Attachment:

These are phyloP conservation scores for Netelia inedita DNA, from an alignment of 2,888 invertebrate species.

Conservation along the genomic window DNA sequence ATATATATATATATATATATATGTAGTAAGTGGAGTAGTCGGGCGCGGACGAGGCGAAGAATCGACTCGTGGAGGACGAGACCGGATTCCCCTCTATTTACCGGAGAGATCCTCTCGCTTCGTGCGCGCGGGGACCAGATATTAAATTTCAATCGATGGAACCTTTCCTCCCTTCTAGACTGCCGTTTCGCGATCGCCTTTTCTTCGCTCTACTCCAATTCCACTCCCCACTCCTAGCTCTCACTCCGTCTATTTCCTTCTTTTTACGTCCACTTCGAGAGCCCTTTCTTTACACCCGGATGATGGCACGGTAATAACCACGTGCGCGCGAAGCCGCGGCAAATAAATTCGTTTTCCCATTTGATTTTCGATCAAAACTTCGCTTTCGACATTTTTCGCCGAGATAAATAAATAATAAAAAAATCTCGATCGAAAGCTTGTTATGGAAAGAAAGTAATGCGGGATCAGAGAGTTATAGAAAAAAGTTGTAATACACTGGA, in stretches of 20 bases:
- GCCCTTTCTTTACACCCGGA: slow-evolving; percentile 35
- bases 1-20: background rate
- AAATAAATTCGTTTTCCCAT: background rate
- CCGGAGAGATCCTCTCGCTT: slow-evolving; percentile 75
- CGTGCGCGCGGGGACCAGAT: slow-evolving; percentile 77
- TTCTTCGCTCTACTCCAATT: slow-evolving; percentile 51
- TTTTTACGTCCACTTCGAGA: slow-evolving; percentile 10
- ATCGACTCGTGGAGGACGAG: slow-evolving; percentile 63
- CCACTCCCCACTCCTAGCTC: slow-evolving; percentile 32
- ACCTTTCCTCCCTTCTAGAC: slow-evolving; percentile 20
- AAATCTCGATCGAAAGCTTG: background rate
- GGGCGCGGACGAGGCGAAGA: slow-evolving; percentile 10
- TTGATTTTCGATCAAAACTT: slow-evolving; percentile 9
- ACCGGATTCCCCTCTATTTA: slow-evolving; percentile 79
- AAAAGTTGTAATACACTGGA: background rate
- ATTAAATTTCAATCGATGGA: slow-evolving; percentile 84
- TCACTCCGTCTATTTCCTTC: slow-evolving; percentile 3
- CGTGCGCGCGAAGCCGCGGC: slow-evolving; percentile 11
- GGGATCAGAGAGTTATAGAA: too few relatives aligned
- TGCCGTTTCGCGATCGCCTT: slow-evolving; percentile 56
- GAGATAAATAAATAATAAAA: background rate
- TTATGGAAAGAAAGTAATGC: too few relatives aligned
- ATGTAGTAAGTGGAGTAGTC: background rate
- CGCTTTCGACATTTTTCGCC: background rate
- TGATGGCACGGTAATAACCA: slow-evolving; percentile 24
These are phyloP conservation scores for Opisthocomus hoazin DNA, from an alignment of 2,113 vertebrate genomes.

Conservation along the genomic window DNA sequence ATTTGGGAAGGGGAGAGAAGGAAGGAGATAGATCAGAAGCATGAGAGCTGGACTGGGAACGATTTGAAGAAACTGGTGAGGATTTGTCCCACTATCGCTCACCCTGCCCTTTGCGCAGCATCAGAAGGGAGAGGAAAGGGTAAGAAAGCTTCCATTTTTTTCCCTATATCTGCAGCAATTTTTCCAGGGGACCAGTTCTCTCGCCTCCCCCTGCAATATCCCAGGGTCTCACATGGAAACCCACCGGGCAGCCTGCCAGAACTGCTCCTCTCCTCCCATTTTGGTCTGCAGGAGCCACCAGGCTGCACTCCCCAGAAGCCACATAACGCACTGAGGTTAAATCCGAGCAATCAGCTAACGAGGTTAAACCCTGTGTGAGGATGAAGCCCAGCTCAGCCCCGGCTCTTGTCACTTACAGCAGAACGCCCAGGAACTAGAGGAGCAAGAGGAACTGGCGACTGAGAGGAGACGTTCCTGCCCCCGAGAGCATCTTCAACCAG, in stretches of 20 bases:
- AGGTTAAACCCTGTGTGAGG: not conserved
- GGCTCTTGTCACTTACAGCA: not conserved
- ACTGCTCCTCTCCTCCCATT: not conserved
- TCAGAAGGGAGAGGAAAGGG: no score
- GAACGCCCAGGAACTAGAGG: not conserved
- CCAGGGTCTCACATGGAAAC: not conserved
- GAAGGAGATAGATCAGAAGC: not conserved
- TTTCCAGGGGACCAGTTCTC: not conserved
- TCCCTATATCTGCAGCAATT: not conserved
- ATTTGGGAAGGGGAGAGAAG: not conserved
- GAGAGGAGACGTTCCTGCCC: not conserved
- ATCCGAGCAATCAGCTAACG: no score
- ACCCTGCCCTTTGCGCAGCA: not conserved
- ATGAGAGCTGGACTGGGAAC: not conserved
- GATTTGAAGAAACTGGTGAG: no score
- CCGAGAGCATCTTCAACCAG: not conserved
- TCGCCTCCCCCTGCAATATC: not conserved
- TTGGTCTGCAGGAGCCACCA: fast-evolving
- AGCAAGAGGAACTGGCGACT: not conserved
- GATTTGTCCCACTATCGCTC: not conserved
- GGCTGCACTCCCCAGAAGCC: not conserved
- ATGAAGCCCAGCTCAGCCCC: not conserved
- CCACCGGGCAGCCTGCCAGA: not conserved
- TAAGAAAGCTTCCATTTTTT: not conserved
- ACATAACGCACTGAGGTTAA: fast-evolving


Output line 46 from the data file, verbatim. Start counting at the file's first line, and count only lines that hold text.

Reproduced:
- TCGCCTCCCCCTGCAATATC: not conserved